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The American Board of Ophthalmology and the Public Trust
The American Board of Ophthalmology is an independent, not-for-profit organization responsible for certifying ophthalmologists (eye physicians and surgeons) in the United States. The ABO was the world's first board established to certify medical specialists and offers the only eye care certificate recognized by both the American Board of Medical Specialties and the American Medical Association. The ABO's mission is to serve the public by certifying ophthalmologists through the verification of competencies.
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The Definition of an Ophthalmologist
Ophthalmologists are physicians who specialize in comprehensive eye and vision care. They are the only practitioners who are medically and surgically trained to diagnose and treat the full range of disorders affecting the eye and surrounding tissues, in addition to prescribing glasses and contact lenses. The American Academy of Ophthalmology's EyeSmart
website provides more information about the practice of ophthalmology, as well as definitions of non-physician eye care providers and their role in your eye and vision care.Ophthalmologists in the United States typically have completed four years of college, four years of medical school, and four to six years of specialized training in ophthalmic diseases and surgery.
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How Board Certification Improves Patient Care
Certification by the American Board of Ophthalmology is a voluntary capstone to a long and intensive educational experience, verifying that a physician has demonstrated the knowledge, skills, and experience integral to the delivery of high standards in patient care. More details about the requirements an ophthalmologist must meet in order to obtain certification can be found here. Through the American Board of Medical Specialties (ABMS), more than 800,000 physicians across 24 specialties have come together to create common standards for excellence in patient care.
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Is Your Doctor Board Certified?
To learn whether your ophthalmologist is certified by the American Board of Ophthalmology:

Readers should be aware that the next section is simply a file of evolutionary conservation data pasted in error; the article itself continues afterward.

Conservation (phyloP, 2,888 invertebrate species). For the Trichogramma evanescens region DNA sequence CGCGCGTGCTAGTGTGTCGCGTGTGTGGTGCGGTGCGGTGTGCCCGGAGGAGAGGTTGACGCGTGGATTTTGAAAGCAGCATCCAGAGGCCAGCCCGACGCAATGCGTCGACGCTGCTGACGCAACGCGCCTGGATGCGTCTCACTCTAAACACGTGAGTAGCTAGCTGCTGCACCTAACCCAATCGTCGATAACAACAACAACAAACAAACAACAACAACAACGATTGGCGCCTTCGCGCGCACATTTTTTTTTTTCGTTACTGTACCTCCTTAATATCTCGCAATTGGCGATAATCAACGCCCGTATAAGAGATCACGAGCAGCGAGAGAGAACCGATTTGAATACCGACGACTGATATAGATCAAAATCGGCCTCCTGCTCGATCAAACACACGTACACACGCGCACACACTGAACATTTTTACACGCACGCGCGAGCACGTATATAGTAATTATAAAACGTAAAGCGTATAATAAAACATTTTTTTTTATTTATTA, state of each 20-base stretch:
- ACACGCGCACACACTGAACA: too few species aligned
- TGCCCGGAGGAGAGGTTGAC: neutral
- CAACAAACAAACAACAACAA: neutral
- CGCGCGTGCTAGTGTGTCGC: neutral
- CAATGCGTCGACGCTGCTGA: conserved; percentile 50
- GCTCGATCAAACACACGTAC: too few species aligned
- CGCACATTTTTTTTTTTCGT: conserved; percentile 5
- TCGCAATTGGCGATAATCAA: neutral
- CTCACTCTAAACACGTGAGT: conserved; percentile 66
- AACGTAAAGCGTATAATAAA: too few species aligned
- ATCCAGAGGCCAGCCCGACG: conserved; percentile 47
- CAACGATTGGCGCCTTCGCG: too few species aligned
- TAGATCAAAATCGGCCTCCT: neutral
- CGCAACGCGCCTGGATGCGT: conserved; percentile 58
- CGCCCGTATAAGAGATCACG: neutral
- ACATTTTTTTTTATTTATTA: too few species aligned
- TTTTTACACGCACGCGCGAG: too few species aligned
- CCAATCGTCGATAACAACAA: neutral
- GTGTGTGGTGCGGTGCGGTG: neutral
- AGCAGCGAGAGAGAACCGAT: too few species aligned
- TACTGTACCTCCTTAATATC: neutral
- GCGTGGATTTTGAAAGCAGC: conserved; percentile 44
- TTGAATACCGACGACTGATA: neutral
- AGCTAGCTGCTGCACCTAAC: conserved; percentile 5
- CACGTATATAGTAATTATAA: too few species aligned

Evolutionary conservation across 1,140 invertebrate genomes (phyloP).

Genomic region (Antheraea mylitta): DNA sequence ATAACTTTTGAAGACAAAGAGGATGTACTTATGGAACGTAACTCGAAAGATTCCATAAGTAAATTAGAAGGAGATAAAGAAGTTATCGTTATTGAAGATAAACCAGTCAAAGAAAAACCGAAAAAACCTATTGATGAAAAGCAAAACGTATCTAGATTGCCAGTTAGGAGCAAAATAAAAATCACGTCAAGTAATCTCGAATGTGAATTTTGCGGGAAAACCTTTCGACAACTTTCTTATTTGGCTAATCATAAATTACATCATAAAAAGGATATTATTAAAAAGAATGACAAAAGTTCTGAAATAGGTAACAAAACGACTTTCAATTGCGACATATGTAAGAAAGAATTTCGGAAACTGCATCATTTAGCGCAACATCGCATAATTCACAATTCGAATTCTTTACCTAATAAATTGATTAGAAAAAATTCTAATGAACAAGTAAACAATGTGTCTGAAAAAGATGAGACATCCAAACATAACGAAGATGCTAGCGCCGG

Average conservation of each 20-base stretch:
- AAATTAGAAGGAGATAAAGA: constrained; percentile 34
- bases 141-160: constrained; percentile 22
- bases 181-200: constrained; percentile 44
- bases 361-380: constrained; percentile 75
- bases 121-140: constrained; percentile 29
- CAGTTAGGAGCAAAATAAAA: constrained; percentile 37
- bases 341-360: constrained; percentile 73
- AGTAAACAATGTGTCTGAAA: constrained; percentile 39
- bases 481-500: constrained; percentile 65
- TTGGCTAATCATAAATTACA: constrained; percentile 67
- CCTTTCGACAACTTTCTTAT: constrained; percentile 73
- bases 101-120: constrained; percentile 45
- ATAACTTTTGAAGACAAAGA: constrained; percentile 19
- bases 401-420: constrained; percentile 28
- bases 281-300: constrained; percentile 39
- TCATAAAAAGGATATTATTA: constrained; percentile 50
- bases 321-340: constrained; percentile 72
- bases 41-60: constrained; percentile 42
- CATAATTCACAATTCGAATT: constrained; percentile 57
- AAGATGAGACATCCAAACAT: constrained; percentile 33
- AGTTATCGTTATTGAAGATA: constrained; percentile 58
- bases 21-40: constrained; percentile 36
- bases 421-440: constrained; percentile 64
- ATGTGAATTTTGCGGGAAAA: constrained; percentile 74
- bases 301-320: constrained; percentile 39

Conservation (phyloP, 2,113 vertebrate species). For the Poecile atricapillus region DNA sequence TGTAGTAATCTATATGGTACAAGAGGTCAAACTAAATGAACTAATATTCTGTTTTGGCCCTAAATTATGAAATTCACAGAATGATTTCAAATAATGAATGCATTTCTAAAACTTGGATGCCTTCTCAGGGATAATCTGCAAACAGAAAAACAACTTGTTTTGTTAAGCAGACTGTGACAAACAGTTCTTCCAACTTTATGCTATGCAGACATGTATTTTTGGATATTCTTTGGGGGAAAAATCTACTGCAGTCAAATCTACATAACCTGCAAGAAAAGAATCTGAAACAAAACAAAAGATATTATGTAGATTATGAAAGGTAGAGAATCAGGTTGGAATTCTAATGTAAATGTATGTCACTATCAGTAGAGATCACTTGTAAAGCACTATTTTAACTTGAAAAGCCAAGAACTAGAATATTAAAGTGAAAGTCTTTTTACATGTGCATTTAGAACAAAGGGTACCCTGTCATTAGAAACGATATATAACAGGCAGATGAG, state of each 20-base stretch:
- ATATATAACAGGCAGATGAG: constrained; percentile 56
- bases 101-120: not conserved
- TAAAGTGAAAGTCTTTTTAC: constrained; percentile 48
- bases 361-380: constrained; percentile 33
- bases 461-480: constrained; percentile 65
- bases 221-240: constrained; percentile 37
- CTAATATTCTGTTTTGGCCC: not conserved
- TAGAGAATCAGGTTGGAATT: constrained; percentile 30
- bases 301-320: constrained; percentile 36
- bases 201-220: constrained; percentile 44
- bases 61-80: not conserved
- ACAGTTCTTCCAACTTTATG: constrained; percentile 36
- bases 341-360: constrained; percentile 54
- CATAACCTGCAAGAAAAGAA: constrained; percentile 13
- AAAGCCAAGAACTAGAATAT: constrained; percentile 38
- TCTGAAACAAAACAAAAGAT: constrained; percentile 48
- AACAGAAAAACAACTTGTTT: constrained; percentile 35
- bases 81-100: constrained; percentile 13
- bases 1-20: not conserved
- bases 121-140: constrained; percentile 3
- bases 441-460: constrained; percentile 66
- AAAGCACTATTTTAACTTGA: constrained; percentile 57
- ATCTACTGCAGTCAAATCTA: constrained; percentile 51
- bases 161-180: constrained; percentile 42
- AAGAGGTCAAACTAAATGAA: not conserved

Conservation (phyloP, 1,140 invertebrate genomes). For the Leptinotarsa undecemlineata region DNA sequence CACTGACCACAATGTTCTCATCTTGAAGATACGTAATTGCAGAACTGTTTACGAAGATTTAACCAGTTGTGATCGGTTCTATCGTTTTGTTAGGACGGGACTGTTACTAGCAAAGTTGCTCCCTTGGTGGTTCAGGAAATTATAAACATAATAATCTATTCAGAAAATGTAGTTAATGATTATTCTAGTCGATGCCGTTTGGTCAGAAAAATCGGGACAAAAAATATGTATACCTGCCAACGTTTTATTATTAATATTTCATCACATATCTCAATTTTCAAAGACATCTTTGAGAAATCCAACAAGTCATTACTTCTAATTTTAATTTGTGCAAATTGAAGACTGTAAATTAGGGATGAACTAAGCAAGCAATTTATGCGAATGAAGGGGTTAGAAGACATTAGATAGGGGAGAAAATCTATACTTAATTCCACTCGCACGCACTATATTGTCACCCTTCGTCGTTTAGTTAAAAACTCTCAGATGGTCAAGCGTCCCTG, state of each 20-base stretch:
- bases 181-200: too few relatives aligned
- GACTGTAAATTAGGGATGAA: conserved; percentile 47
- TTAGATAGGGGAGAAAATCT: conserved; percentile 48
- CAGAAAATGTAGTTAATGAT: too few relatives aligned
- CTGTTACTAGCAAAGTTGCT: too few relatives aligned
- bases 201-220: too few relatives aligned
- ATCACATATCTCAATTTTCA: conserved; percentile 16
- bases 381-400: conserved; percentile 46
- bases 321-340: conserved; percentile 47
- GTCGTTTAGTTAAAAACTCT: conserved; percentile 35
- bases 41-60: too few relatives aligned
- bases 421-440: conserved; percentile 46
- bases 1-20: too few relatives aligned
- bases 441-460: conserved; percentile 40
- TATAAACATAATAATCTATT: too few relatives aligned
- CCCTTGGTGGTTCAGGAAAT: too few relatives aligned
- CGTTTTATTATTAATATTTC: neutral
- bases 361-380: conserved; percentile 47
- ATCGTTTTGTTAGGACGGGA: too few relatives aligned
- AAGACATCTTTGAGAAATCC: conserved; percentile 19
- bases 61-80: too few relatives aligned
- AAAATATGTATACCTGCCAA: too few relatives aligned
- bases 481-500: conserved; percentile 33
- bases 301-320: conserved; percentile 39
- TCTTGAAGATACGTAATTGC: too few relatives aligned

- Search the ABO website by clicking the "Verify a Physician" tab at the top of the page.
- Call the American Board of Ophthalmology at 610-664-1175.
- Use the ABMS website to verify the certification of any medical specialist certified by one of the 24 medical specialty boards or call 1-866-ASK-ABMS (275-2267).
- Refer to the publication The Official American Board of Medical Specialties Directory of Board Certified Medical Specialists (ABMS). This publication of Marquis Who's Who can be found in most public and medical libraries.
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Other Patient Resources
The American Board of Ophthalmology does not provide medical advice on eye care, surgical procedures, or techniques, nor does it recommend one ophthalmologist over another. Out of respect for the privacy of our certified physicians, we cannot share their personal information. The American Board of Ophthalmology does not address patient-doctor conflicts/malpractice issues, which fall under the purview of your state's medical licensing board.
However, because we understand that being an informed patient is integral to receiving quality health care, the American Board of Ophthalmology has compiled the following list of potential resources where you can find information that may help you select a physician who is right for you. Please note that the websites below are not sponsored by the American Board of Ophthalmology and the Board is not responsible for their content.
- The American Academy of Ophthalmology (AAO) is an independent professional membership society for ophthalmologists. The AAO provides an online search tool called Find an Eye MD to locate the names of ophthalmologists in your area. This may be one way to begin your search. The AAO's Foundation also provides a general eye health resource for the public called EyeSmart.
- Keep in mind that medical specialty certification, such as the certificate provided by the ABO, is an additional step beyond a medical license. A medical license is the minimum required by law to practice medicine and is state regulated. Your state's medical licensing board can provide information about a physician's educational background and license status, including disciplinary actions. The Federation of State Medical Licensing Boards (FSMB) lists each state's contact information.
- Consumer health care tips are provided by the American Board of Medical Specialties (the umbrella organization for the 24 recognized medical specialty boards in the United States). ABMS also provides a special public information website called Certification Matters.
- Open Payments is a federal program required by the Affordable Care Act that collects information about the payments drug and device companies make to physicians and teaching hospitals for travel, research, gifts, speaking fees, and meals. It also includes ownership interests that physicians or their immediate family members have in these companies.
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